Beginning lessons are in the area of practical life, where children learn to care for themselves, beginning with putting on their own coats and hats, fastening their clothes, and tying their own shoes. Students learn to care for their environment by wiping up spills properly, polishing tables, sweeping the floor, arranging flowers, and setting up for snack and lunch. Lessons in grace and courtesy give them the tools for polite interactions with others, from learning a proper greeting with a handshake, saying please, excuse me, I apologize, offering snack from a tray, using a napkin, and eating politely with the correct utensils during meals.
The sensorial exercises teach children to sequence by size, color, sound, and texture, thereby sensitizing them for the task of discriminating letters as they begin to learn to read and write. Children begin to learn letter formation using the cursive alphabet and will ultimately learn to write reports and stories in beautiful cursive handwriting. Learning the letter names and sounds, matching the names to objects and pictures, and finally composing words using the sounds of letters leads to early reading – a true joy and source of pride for our students.
5-year-old Ella shows off her diagram depicting the layers of Earth.
Lessons in geography, botany, and zoology open the wonders of the continents of the world, the locations and names of oceans and seas, as well as the names of indigenous plants and animals in each geographic area. Over several years, children move from recognizing a continent to naming, spelling, and drawing maps of the continents, to finally mapping each continent with its countries, bodies of water, and indigenous plants and animals.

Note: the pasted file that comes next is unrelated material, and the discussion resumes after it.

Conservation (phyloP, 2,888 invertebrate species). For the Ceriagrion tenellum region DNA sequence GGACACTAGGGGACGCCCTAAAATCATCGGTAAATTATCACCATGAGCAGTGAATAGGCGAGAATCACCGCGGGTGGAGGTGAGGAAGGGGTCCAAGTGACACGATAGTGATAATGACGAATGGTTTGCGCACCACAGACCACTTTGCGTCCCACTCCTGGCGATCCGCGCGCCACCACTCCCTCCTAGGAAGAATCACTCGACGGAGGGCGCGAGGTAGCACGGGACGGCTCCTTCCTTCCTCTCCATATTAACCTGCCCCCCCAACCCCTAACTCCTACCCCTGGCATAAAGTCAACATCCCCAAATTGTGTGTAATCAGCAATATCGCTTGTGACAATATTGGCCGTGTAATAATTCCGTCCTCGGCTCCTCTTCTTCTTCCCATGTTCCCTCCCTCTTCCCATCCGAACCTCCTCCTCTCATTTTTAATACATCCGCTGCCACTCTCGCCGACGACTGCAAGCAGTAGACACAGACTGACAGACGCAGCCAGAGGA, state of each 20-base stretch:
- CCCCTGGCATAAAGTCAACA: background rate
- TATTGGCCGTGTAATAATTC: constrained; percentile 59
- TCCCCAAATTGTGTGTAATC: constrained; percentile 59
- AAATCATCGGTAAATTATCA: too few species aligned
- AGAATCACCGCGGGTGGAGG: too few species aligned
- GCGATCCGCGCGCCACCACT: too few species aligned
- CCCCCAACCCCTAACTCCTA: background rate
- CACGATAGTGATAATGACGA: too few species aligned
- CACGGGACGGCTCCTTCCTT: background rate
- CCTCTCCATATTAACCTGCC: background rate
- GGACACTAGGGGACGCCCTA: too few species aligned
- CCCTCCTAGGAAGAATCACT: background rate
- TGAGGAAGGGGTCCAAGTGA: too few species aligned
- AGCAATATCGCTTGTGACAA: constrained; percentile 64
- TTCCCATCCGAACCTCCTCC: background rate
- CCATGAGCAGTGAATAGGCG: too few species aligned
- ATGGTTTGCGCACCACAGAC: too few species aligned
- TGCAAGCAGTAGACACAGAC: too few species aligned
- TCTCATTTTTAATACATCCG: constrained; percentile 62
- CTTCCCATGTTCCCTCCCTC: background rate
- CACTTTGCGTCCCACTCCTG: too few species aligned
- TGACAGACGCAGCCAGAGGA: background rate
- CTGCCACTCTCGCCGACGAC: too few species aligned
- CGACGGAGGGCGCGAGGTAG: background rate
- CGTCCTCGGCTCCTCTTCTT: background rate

The Children’s House mathematics program begins with the identification and comparison of size using the sensorial materials. Children then learn the names and symbols of numbers, correspond the symbols to quantities, and subsequently count into the thousands. Children add and subtract, use skip-counting for multiplication, and perform simple division. When asked, most students in the Children’s House say math work is their very favorite subject.
Through language arts lessons, students gain an understanding of vocabulary, spelling, reading and composition. From tracing sandpaper letters to help our youngest students recognize the shape and phonetic sounds of the alphabet, to creating compositions based on other lessons they have received in the classroom, our students develop a love of reading, good communication skills and strong self esteem. Even our youngest students student develop a sophisticated vocabulary and command of the language.
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